A case for a-theoretical History in Education Studies

This paper argues in favour of a consciously a-theoretical approach to History of Education, as it is taught and practised in Education Studies. The case made rests on consideration of three main perspectives which are drawn together. These are first, a position of theoretical principle (ironically perhaps) drawn from the discipline of History itself; second, the real constraints under which History of Education must operate as a subdiscipline that is just one part of a degree programme; and finally, a positive appreciation of the role of History within the architecture of Education as a metadiscipline. Taken together, they indicate that a deliberately a-theoretical, knowingly naïve, History is best suited to Education Studies and the needs of our students.

Drawing on the work of Geoffrey Elton (2002), whose rejection of theoretically positioned History retains a relevance that some of his theoretically committed opponents have lost, it is argued that the dangers of theory he identified are doubly perilous for History of Education. Theoretical commitment, Elton argued, leads historians to prejudge the past. It gives presentist History superficial respectability. Contemporary values, when cast in universal terms as theory, can be projected back in time without the obvious appearance of anachronism. That falsifies historical inquiry, and turns it into something like propaganda. History within Education Studies is at increased risk of falling into this temptation because a key reason for engaging in the sub-discipline is to identify ‘lessons from history of education’ – this is actually the title of a collection of works by Richard Aldrich (2006). Such an agenda for the present increases the temptation to misread the past as confirming present values and fashions, but to do so undermines the critical value of History for Education Studies.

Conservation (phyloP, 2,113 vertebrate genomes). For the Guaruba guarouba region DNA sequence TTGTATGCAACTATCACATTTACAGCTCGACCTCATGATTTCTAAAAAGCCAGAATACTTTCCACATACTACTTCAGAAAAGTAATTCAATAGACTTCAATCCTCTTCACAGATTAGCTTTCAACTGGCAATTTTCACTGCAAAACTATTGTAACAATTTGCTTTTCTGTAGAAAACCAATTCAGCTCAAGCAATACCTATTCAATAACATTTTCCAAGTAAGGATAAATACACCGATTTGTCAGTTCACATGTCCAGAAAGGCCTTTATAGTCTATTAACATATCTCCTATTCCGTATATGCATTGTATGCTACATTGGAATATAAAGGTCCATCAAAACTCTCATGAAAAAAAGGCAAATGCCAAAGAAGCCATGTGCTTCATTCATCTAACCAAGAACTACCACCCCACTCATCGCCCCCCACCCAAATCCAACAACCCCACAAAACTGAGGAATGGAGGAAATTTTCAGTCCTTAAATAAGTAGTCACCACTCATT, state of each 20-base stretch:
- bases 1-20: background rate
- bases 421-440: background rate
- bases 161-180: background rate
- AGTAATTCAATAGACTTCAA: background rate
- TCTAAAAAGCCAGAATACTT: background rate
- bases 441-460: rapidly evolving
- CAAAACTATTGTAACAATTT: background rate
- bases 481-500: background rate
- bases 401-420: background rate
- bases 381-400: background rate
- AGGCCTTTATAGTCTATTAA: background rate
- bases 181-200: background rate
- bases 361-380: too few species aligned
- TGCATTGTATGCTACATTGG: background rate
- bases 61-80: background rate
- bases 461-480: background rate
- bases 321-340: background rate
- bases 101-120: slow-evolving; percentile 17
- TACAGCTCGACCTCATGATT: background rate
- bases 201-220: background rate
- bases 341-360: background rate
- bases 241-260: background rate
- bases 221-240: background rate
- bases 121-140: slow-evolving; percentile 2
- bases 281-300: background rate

That value lies in ‘demythologising’ (Depaepe, 1997) the educational past and, as Elton put it, providing the ‘acid test’ of theory. History can enable students of Education to reflect critically upon contemporary theory, practice and philosophy. But that requires that Education Studies take the discipline of History seriously on its own terms. It is not good enough to teach ‘lessons from history’ relying only on secondary literature, or to treat it as mere ‘context’ for another subdiscipline. At the same time, as History is only part of an Education Studies degree, it is vital that the demands made upon students be realistic. A-theoretical History is most accessible, and helpful, for Education students.


Indicative Literature:

Aldrich, R. (2006) Lessons from History of Education. London and New York: Routledge.

Arendt, H. (2006 [1954] ) Between Past and Future. London: Penguin.

Depaepe, M. (1997) ‘Demythologizing the educational past: and endless task in History of Education’, Historical Studies in Education/Revue d’histoire de l’education 9 (2), pp. 208-223.

Elton, G. (2002), Return to essentials. Cambridge: Cambridge University Press.

Jenkins, K. (1995) On ‘What is History?’ London and New York: Routledge.

Lowe, R. (2002) ‘Do we still need history of education? Is it central or peripheral?’ History of Education, 31: 6, pp.491-504.